used with permission from FTC.gov
by Andrew Smith, Director, FTC Bureau of Consumer Protection
An employee catches up on some work while visiting the local coffee shop. She grabs her Double Mocha to go, but accidentally leaves behind a flash drive with hundreds of Social Security numbers on it. When she returns, the flash drive is gone. Then there’s the staff member who needs to free up file room space. After he tosses a stack of old company bank records into the garbage, a dumpster diver spots the trash and walks away with a windfall.
At meetings with small business owners across the country, you told us you wanted straightforward guidance on how to step up cybersecurity at your company. To help meet that need, the FTC has introduced new resources on a dozen topics. This week’s focus: A key component of cybersecurity is effective physical security, as the examples above illustrate. And it begins with a plan to safeguard your equipment and paperwork.
How to Protect Equipment and Paper Files
As our factsheet describes, the starting point for any business is an up-to-date inventory of computers, flash drives, point-of-sale devices, files, etc. If they contain sensitive information, they belong in a secure part of your facility or in a locked file or cabinet. Make it office policy to log out of your network and applications when not in use. Never leave sensitive data unattended and limit access to employees who need the data to do their jobs.
How to Protect Data on Your Devices
The second step is to protect the data on those devices. Require passwords that are long, complex, and unique. To access parts of your network where sensitive information is kept, use multi-factor authentication. In other words, in addition to logging on with a password, require something extra like a temporary code on a smartphone or a key inserted into a computer. To stymie hackers, block access after several unsuccessful login attempts. Use encryption on laptops, flash drives, etc., that store sensitive data. Also encrypt confidential information you send outside of your company.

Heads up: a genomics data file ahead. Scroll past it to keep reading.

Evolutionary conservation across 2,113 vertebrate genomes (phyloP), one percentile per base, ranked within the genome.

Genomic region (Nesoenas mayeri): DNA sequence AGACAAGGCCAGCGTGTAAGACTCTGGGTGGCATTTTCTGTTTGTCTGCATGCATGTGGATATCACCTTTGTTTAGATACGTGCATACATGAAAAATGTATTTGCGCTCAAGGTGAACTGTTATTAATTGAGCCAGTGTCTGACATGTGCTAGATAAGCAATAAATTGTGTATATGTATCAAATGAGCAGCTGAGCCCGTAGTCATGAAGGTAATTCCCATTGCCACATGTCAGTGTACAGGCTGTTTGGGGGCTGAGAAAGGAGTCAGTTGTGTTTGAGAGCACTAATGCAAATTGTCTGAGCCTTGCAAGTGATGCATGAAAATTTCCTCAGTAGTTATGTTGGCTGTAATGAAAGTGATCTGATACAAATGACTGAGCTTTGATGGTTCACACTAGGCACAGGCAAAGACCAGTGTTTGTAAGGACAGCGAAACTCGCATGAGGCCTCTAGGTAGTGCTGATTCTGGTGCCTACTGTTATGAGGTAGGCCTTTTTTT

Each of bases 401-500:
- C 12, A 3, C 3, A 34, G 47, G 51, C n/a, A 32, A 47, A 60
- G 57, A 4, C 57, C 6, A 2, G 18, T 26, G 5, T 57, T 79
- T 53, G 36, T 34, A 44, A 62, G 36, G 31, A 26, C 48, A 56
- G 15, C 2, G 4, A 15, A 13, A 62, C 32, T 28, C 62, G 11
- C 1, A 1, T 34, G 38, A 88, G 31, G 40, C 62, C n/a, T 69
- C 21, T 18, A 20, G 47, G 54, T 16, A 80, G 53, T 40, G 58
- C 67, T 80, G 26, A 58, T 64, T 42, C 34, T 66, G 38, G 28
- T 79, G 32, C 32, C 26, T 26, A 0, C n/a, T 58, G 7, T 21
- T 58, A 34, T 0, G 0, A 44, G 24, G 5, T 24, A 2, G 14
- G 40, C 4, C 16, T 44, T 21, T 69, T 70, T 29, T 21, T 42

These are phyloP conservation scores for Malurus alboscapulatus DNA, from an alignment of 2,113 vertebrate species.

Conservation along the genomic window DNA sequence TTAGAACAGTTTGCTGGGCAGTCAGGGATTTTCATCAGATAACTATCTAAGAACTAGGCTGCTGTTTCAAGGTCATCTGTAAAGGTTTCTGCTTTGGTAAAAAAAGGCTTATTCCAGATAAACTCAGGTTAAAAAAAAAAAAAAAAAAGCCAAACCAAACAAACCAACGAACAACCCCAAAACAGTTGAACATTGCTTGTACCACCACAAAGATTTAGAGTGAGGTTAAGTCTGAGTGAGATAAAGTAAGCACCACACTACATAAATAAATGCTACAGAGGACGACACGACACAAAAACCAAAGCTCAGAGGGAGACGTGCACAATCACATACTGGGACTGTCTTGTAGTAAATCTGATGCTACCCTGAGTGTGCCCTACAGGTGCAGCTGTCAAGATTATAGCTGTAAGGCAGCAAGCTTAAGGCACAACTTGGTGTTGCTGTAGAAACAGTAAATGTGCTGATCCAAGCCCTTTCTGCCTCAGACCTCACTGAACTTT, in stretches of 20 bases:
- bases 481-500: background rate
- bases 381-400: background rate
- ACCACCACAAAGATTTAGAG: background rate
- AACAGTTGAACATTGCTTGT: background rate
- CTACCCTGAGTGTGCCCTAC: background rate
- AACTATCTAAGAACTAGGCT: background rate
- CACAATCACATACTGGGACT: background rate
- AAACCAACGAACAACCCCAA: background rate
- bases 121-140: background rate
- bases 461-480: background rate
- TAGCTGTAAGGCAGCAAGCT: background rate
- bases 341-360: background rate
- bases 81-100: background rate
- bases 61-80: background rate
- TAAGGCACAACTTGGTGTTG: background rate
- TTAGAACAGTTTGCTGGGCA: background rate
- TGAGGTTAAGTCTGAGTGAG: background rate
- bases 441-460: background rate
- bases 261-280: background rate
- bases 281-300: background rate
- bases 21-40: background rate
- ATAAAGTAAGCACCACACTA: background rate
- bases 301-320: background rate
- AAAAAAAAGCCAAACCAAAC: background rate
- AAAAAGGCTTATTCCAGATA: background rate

Train Your Employees
Finally, the FTC’s new resources make it easier to enlist your staff in your cybersecurity efforts. Talk about physical security at an upcoming staff meeting. There’s no need to start from scratch when you can use the factsheet to guide the discussion. Train your staff to maintain effective physical security even if working remotely from home or on business travel. And every employee should know what to do if a device or confidential file goes missing.